Population & Resources

By Alex Jackson

Last updated on

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The content on this page is extremely old. Much has changed in the world since this article was written. While many of the concepts will still be relevant, figures and case studies are likely to be outdated at this point.

Key Terms

  • Resources - Any part of the environment that can be used to meet human needs.
  • Overpopulation - When too many people in an area relative to the amount of resources available and the level of technology available to maintain a high standard of living.
  • Underpopulation - When there are too few people in an area to use the resources available efficiently for a given level of technology.
  • Optimum Population - The theoretical population which, working with all the available resources, will produce the highest standard of living for the people of that area.
  • Carrying Capacity - The number of individuals who can be supported in a given area with in natural resource limits and without degrading the natural, social, cultural and economic environment for present and future generations.

The Balance Between Population and Resources

Predicted Population Changes In The UK

The ratio of people aged 65+ to the number of people aged 20-64 will rise from 27% in 2001 to 48% in 2050. Furthermore, the average male life expectancy will rise to 86.7 years. The female life expectancy will also rise but not as quickly. The current1 fertility rate of 1.7 women per children will increase to 1.75 by 2025 and then level off.

Ageing & Health

Ageing populations increase pressure on healthcare systems. Average health costs rise with age but the costs of this trend could be offset by people becoming healthier. Health care costs tend to be compressed2 in the last years or months of life.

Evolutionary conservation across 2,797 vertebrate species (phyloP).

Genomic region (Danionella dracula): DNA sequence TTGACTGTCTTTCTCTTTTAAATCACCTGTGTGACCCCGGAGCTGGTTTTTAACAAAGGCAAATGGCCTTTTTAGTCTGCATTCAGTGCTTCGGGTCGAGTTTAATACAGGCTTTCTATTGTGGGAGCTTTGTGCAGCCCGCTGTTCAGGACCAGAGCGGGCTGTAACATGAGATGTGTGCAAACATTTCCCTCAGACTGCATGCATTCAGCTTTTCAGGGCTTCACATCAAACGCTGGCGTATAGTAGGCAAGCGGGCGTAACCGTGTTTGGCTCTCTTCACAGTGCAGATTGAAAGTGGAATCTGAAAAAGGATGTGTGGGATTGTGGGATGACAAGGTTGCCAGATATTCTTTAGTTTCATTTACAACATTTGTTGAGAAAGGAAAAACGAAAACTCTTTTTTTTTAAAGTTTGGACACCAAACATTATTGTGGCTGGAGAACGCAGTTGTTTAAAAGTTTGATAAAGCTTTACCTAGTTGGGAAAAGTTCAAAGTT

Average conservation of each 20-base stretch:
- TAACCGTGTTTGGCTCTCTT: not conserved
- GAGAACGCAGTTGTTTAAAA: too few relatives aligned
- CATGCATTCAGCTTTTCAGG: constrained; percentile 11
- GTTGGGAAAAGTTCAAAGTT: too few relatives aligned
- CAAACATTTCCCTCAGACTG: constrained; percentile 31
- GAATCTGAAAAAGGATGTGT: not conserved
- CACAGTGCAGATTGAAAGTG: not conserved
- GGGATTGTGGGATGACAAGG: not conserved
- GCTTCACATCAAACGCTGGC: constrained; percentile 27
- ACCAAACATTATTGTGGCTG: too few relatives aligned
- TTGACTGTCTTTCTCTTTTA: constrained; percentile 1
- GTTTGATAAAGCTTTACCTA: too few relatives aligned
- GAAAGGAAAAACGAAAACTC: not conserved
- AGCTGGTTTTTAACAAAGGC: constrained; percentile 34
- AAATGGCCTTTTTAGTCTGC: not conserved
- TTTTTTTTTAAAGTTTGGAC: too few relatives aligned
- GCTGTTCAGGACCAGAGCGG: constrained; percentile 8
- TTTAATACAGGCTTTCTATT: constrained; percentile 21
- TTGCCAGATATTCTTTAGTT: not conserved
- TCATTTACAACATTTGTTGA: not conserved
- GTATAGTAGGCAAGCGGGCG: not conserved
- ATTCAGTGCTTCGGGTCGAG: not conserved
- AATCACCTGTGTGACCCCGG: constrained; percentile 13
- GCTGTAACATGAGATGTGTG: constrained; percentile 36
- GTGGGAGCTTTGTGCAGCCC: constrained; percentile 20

Ageing & Pensions

State pension systems transfer resources from the current generation of workers into the current generation of pensioners but this system can’t be sustained in the future.

Options for Change:

  • Pensioners become poorer relative to the rest of society.
  • Taxes and national insurance contributions increase.
  • The rate at which individuals save for retirement increases.
  • Increase the average retirement age.

The Pension Act Of 2007 (UK)

  • Pension age will be equalised at 65 for both men and women between 2010 and 2020.
  • It will be raised to 68 between 2024 and 2046.

“Grey Vote”

The voting power of old people will increase and the needs of the elderly can’t be ignored by politicians.

“Grey Pound”

Economic purchasing power is also increasing and is beneficial to companies providing specialist goods and services to the elderly.

Ageing & Housing

  • Segregation based on age can be seen in a number of ways in UK towns and cities. Some council estates include purpose build bungalows or maisonettes with security access allowing the elderly to live in the community as long as they are able to.
  • Sheltered accommodation is a complex of flats or units with some shared facilities overseen by a warden or manager.
  • Nursing homes have increased in number to cater for the elderly who have difficulty looking after themselves. They are often found in both inner and outer suburbs.

Youthful Populations

Population pyramids of youthful populations have wide bases indicating a high fertility rate and a large proportion of youthful people. The pyramid has a tapering top indicating either, a) a high mortality rate or b) a large amount of outwards migration. The pyramid has a narrow apex showing that there is a small proportion of elderly people.

How Does Iran Reflect This?

Iran has a narrowing apex, with few people living in the country being older than 80, suggesting a high death rate or high outwards migration rate. Iran’s population pyramid also has a wide base showing that there is a large number of youths however this has narrowed over the years showing a reduction in the number of youths. This could potentially be due to the outwards migration of young, fertile couples, due to changes in the social perception of large families or due to changes in health care in Iran.

  1. In 2011
  2. This is known as compression of morbidity.